Margaret Cook looks at recent events with hope
I was lucky. Born, towards the end of the war, into a working-class family in a working-class railway town, I was not only exposed to strong political and social values from my parents (Labour Party, Scouting, Methodism) but, despite failing the 11+ and working at sixteen as a shorthand typist, I subsequently benefited from education as a mature student. My adult life has been characterised both by political activism and, predominantly, a search for meaning. This has led me to a lifestyle where I find myself gladly surrounded by intelligent, questioning, compassionate, liberal people – such as Quakers; people who have had opportunities themselves to develop and grow from what you might call a more ‘tribal’ way of seeing into a more globalised sense of the world.
I had clearly become a heady optimist. I think I vaguely assumed everyone could be on this same journey. Recent political events both in the UK and in the USA are a sudden and stark reminder to me that there are great swathes of the Western population who live lives much more akin to the poverty and bleakness of my grandparents – and often worse because my grandparents mostly had basic, if limited, food to eat in addition to lifelong paid work. I haven’t forgotten these people out of disregard. I don’t deny their existence because it’s unpleasant to think about them or because I generally no longer walk their streets or because I feel superior. I think I have forgotten the sheer grind, misery or even chaos of their lives because my own experience has enabled me and my siblings to escape that grimness and I have made the assumption that that journey is available to everyone.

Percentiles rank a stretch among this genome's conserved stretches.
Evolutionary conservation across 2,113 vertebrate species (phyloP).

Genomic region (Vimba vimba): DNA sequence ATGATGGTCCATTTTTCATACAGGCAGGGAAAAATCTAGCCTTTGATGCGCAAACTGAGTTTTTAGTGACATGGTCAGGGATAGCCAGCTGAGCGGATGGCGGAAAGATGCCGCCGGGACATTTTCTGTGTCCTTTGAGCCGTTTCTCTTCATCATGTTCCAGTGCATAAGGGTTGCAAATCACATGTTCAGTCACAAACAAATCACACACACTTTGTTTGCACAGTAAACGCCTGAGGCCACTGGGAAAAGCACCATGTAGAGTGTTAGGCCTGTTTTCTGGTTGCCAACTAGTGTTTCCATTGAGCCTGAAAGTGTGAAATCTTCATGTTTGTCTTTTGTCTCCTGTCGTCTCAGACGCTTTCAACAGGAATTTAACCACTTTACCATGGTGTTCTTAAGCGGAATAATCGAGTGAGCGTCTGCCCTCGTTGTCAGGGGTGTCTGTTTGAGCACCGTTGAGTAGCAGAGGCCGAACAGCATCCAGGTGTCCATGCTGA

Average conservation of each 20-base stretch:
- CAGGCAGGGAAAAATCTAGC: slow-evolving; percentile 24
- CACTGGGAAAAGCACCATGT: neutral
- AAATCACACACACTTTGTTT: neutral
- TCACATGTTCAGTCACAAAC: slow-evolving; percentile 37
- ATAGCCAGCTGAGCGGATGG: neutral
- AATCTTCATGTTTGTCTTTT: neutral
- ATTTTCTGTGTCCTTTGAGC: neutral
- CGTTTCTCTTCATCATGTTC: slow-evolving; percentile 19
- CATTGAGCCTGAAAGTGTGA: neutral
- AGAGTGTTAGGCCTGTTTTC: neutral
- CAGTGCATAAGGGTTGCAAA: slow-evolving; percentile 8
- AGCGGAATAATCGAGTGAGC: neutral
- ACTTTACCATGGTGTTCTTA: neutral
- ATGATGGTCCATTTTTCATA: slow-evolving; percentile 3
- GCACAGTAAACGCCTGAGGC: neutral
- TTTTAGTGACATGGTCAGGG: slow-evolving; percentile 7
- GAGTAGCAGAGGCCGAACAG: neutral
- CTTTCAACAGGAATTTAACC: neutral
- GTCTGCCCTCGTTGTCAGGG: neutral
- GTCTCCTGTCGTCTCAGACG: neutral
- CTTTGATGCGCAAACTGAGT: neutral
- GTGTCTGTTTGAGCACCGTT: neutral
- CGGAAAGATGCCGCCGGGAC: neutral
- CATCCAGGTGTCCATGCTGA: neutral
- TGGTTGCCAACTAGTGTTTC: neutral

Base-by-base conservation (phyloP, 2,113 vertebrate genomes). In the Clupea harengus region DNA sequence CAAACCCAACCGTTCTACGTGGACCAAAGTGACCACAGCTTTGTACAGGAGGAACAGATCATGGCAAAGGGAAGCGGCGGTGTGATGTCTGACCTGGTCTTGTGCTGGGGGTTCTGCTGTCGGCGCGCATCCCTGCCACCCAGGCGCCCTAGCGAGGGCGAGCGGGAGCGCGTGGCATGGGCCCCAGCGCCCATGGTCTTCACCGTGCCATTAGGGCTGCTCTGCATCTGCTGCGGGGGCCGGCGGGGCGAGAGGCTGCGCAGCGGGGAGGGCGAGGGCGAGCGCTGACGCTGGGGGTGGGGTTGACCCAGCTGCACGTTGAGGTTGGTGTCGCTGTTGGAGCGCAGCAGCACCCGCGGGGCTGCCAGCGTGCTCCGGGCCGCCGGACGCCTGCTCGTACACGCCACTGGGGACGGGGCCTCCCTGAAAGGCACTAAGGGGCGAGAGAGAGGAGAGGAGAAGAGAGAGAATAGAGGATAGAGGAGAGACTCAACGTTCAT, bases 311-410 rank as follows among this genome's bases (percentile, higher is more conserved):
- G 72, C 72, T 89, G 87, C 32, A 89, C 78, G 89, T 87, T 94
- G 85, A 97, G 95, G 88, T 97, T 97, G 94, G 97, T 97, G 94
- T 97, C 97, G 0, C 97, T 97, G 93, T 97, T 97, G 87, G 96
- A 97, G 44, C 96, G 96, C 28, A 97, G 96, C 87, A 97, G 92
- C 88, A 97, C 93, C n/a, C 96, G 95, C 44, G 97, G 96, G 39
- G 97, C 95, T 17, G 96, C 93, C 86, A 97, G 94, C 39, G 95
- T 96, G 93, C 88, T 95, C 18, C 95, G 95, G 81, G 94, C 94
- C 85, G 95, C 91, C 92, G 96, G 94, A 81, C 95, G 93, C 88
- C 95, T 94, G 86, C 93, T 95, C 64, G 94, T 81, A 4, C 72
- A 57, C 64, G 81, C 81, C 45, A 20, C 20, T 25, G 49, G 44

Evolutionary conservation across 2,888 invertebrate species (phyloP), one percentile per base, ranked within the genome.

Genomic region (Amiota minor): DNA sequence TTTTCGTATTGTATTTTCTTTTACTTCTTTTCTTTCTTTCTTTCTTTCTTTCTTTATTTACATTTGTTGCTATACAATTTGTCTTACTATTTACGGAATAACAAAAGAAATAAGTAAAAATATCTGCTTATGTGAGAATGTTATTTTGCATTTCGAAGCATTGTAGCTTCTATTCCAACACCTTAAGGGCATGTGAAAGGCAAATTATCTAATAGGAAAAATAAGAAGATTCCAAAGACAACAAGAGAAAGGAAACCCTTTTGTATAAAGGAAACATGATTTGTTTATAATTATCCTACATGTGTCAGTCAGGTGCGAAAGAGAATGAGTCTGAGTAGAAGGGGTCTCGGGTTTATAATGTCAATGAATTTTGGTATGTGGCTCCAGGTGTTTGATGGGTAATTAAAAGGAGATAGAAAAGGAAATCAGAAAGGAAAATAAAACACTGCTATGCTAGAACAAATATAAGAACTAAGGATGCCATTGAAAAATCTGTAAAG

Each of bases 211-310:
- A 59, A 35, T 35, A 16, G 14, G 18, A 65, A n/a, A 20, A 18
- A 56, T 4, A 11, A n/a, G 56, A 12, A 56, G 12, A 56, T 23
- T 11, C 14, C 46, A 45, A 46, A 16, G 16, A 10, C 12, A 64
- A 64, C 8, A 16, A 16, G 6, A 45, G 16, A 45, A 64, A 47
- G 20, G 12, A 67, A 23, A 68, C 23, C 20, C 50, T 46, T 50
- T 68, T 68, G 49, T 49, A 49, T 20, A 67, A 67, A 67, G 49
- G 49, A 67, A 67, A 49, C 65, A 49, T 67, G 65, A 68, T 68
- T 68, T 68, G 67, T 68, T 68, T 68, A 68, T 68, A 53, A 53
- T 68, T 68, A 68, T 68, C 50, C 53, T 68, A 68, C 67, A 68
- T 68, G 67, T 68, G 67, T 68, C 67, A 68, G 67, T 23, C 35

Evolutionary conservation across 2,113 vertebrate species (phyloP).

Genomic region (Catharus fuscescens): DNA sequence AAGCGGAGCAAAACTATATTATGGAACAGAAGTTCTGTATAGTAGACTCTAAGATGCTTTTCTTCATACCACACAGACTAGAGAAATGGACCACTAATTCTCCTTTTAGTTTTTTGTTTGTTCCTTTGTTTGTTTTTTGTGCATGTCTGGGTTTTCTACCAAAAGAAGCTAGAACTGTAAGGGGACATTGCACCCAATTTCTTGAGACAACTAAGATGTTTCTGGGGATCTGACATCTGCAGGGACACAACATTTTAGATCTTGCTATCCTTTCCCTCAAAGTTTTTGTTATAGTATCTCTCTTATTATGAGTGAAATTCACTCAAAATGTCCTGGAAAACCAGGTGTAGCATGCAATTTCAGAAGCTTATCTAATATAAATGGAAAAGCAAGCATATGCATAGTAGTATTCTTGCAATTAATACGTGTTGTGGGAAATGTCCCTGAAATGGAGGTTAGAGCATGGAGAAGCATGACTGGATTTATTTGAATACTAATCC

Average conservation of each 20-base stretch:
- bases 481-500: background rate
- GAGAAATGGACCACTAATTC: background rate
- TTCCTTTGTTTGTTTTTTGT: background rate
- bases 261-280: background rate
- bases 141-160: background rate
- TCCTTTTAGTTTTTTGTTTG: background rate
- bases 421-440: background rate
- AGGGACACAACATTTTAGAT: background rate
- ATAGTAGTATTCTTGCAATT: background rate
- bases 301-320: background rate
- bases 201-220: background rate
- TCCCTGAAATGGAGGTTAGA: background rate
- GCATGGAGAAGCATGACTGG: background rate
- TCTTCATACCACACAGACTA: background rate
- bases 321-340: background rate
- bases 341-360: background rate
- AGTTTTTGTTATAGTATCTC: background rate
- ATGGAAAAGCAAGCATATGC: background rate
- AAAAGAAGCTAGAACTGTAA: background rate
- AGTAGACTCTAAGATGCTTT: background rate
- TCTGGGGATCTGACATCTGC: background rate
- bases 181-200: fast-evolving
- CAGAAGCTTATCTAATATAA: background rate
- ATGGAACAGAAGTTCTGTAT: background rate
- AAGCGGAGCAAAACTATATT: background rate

Theoretically, it may be.
But we have now heard loud and clear the voices of people who feel forgotten and left behind, whose lives are predominantly lives of deprivation – whether materially, socially or emotionally – people for whom politicians, professionals, journalists, commentators, technologists are intrinsically not to be either comprehended or trusted; people who have simpler enemies closer to home – immigrants who take their jobs, foreigners who take their houses, those of different racial origins who infiltrate their towns.
Both my grandfathers were active in the trades union movement in the early decades of the twentieth century and, as a direct consequence, my life is unrecognisably different from theirs. This is because of the possibility of a journey initiated by my grandfathers’ generation. How can we as a society best help our disillusioned, depressed or defeated fellow members who, as in Abraham Maslow’s ‘hierarchy of needs’, can seem stuck at the fundamental levels of need for safety, security and belonging? How can we as a society help them to embark on a similar journey, to regain sufficient hope (or anger), even to believe such a journey is possible, rather than taking the easier option of simply blaming and rejecting the outsider?
Of course, I’ve left out the most important bit. How can we all best help each other look for (and find) ‘that of God’ in ourselves and in others, to remind ourselves there is not just debt, poverty and alienation in life but that there can even be hope, wonder and goodness?
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